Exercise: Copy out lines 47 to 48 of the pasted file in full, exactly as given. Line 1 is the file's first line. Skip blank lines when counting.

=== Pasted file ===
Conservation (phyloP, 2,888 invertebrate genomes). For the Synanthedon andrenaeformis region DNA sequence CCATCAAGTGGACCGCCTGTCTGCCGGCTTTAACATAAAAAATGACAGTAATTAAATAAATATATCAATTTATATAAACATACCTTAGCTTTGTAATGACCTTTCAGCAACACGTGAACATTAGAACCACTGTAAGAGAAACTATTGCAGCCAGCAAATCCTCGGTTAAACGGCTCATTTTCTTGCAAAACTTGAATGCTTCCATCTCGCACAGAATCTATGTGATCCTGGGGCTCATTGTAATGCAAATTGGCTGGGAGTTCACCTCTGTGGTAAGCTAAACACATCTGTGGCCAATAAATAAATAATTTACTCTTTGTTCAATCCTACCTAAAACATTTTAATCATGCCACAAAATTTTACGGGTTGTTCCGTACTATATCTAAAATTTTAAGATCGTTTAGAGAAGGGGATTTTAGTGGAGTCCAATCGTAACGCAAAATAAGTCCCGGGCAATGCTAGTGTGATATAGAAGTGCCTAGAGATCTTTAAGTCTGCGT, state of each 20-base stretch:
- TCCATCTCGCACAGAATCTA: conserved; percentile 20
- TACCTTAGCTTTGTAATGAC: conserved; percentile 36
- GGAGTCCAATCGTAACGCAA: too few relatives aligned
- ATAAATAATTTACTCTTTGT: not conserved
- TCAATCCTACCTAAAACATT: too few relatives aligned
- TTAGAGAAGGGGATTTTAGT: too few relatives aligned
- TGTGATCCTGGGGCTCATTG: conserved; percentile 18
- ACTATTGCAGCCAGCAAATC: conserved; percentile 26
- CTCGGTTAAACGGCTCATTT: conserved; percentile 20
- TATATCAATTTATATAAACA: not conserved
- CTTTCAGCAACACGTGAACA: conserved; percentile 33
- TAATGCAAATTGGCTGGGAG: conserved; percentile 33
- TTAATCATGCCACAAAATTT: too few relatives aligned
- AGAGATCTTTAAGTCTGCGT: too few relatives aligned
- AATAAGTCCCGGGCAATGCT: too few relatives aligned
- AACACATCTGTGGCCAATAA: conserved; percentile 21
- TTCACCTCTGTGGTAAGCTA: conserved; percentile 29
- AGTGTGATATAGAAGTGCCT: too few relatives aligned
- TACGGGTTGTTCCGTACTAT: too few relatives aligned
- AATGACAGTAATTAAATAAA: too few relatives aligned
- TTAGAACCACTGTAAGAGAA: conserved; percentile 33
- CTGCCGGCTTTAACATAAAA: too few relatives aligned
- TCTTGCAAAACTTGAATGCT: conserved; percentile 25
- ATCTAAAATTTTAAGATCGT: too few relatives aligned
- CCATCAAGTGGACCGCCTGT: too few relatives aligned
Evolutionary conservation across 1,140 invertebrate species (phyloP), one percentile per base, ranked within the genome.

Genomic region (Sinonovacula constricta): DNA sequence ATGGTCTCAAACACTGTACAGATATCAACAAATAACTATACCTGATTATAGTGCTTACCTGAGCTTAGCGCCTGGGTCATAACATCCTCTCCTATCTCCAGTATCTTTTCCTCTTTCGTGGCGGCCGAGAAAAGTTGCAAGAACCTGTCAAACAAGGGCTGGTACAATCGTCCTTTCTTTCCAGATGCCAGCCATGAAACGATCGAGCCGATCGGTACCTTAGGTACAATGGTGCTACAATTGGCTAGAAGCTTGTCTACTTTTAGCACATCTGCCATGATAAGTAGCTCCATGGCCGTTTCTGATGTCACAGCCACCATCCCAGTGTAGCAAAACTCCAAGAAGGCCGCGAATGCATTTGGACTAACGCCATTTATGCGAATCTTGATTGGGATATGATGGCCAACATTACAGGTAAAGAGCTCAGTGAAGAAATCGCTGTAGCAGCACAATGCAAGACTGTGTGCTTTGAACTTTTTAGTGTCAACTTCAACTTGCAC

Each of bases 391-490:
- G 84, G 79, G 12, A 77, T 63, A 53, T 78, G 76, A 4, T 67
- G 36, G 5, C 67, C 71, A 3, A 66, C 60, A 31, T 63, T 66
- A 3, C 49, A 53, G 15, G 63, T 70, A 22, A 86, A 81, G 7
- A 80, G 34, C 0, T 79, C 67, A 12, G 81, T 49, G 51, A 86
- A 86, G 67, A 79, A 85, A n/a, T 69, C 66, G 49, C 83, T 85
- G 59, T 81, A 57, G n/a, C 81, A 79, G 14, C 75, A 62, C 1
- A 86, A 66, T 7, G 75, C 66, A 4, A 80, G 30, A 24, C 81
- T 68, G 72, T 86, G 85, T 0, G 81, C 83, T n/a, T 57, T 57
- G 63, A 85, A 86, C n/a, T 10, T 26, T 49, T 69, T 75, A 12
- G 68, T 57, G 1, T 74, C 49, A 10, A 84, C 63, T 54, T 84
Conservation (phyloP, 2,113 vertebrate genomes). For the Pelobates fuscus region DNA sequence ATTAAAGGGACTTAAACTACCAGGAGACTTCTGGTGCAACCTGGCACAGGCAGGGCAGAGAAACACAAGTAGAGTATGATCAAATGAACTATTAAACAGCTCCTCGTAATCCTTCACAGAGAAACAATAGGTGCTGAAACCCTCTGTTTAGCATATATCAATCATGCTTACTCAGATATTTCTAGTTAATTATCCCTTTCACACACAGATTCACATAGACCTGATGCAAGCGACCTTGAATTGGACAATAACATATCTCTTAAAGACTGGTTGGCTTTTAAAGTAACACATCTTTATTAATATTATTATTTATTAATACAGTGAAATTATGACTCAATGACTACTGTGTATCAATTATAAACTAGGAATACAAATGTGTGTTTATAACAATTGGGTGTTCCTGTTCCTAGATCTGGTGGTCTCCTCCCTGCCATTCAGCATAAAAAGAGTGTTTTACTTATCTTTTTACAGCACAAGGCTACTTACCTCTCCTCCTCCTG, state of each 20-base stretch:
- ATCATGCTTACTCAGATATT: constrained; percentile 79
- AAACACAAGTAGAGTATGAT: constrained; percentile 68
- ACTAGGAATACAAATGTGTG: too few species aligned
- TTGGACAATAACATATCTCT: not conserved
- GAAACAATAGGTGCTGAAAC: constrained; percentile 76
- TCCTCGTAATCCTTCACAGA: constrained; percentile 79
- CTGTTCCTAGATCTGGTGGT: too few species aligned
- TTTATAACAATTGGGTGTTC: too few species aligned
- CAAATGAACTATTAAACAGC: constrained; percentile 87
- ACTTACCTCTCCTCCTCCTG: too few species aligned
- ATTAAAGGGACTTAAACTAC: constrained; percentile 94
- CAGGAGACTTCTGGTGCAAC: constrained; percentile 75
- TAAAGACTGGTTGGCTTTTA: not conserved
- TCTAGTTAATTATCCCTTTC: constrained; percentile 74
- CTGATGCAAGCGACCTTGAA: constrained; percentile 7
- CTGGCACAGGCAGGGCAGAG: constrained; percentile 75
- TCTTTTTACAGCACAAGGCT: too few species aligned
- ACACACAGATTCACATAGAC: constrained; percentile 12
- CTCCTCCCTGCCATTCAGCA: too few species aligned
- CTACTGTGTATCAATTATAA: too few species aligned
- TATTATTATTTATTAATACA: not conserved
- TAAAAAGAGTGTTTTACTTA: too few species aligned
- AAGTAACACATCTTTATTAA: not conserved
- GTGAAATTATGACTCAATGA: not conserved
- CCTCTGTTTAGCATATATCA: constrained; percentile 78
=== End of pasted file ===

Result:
- CTGTTCCTAGATCTGGTGGT: too few species aligned
- TTTATAACAATTGGGTGTTC: too few species aligned